Review by Leslie Byron Pitt/@Afrofilmviewer
Carl Bernstein: All these neat, little houses and all these nice, little streets… It’s hard to believe that something’s wrong with some of those little houses.
Bob Woodward: No, it isn’t.
– All The President Men, 1976, Alan J. Pakula.
Like so many recent Oscar Winners. It’s easy to feel, much like the #OscarSoWhite hubbub, that Spotlight has already seemed to be forgotten. The likes of Mad Max: Fury Road and its director is still being mentioned in film sites across the web, but the trail of talk for this analytical drama has seemingly gone cold. Spotlight has often compared to the aforementioned classic investigative drama; All the Presidents Men (with good reason), but it’s been clear from when The Dark Knight (2008) did not gain the award recognition, that audience’s perspectives are quite set on what should be considered the “best” picture.
The spectacle may well be what casual audience’s heads are more likely to turn towards, but this doesn’t mean that Spotlight is no slouch. It’s pocketing of Academy Awards only highlight the film’s strengths. Be it the solid cast of likable character actor veterans or the delicate, near invisible direction from a formidable independent director. Spotlight is type of smart and incisive film, which always does well with Academy voters. It’s quite simply a well-oiled machine.
Spotlight also delves into areas and themes that clearly make the Academy tick. As an account of the Boston Globe’s investigation of widespread and systematic sex abuse of children by Catholic priests, Spotlight taps into the type of topical themes that often find themselves showcased at award shows. It’s a film which highlights solid investigative journalism. A seemingly dying trade slowly crumbling from under our feet due to the blogging and citizen journalism. The dogged, determined sniffing and seeking we witness in Spotlight, often displayed by the dishevelled Michael Rezendes (Ruffalo), neatly harks back to the single-minded work, we notice from Redford and Hoffman’s portrayals of Woodward and Bernstein in All the Presidents Men. The similarities don’t end there. Both films show their journalistic teams pushing against the grain of public consensus. The Spotlight team are lapsed Catholics, living in a city with a largely catholic region. Distanced enough to view their case with scepticism, yet close enough to feel the communitive and emotional pull that the church holds over the district. In the same way, Woodward and Bernstein discover the Watergate scandal just as Nixon was re-elected by one of the largest landslides in U.S history. The strength of both films lies in the resilience of the protagonists as they scrutinize these powerful establishments.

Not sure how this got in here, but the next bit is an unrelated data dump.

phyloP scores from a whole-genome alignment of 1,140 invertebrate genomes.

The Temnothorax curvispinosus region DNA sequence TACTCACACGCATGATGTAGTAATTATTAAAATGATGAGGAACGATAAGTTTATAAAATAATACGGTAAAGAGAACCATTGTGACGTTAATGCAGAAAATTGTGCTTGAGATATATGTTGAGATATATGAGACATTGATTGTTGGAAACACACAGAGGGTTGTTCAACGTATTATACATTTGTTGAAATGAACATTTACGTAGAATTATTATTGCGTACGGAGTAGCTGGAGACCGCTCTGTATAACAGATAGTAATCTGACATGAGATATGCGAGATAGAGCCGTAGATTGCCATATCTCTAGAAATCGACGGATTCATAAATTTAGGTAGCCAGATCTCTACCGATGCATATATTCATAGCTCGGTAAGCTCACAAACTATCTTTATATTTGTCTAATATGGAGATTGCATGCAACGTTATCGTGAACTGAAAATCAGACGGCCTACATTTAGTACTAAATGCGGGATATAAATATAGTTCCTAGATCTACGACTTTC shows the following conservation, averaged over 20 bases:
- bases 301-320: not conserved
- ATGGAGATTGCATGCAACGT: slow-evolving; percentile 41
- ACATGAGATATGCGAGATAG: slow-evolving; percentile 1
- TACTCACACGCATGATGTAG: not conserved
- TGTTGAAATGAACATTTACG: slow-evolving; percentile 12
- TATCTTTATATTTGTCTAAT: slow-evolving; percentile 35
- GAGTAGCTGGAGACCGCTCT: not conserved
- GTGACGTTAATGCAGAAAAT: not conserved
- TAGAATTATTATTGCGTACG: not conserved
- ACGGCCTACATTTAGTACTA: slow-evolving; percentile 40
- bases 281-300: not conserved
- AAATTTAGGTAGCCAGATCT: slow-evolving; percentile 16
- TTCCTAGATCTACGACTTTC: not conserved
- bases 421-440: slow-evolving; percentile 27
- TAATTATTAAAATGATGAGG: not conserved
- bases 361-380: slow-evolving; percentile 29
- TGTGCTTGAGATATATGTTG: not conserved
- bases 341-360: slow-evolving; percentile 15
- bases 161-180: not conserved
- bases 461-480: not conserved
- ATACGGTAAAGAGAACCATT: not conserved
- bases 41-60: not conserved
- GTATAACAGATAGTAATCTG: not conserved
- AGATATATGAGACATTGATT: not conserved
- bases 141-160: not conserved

Along with Masanobu Takayanagi wide, bright photography, director Tom McCarthy helps present the city as a character in itself. Details of the case are conversed openly through wide open city spaces. We don’t really get near a close up until the midway point of the movie. McCarthy is more interested in keeping the environment in view. People working. Kids playing. What we’re seeing is a secret in clear sight. “Boston is still a small town.” States Boston’s Cardinal Bernard Law. “The city flourishes when its great institutions work together.” A comment which only helps flaunt just how far we’ve tumbled down the rabbit hole. Consider Bernstein’s neat little houses.
As with so many investigative dramas of its ilk, Spotlight delivers pushes the depth of the scandal with tried and tested methods. We see the montages of reporters roving through the city talking to anyone that will. We see the team stonewalled by smug antagonists who clearly know more, and of course, where would a film like this be without trips to dark dusty achieves to discover long forgotten key evidence. These aspects are to be expected in a film such as this, but because of the way the cast sells each moment, you forget the mechanics. Ruffalo again shows his formidable ability to lose himself in a role as Rezendes. Rachel McAdams’ portrayal of Sacha Pfeiffer can sometimes feel like a loose limb, but this is never down to her quietly confident performance. The same goes for Liev Schreiber, a consummate performer whose pensive performance as Marty Baron is only upsetting due to the small amount of screen time it procures. John Slattery enjoys busting chops as Ben Bradlee Jr, while Micheal Keaton brings up the rear and smooths down the edges with his effortless charm.
It is, however, Spotlight’s smoothness which goes against it sometimes. The spiky cynicism that seeps through so much of something like All the President’s Men isn’t felt as sharply here. It’s true that the sense of peril may be somewhat diminished here, particularly with how a modern audience views the likes of religion as well as journalism. This doesn’t stop some Spotlight’s more wistful moments about the finer parts of reporting from hitting home. There is a satisfaction in watching all the films puzzle pieces fall into place. A vindication in seeing a certain amount of justice taking place, despite the outer conflict feeling somewhat softened. The beauty of Tom McCarthy’s Spotlight is that by the time you question such things, the credits are rolling.
Spotlight is out on DVD/Blu-Ray 23 May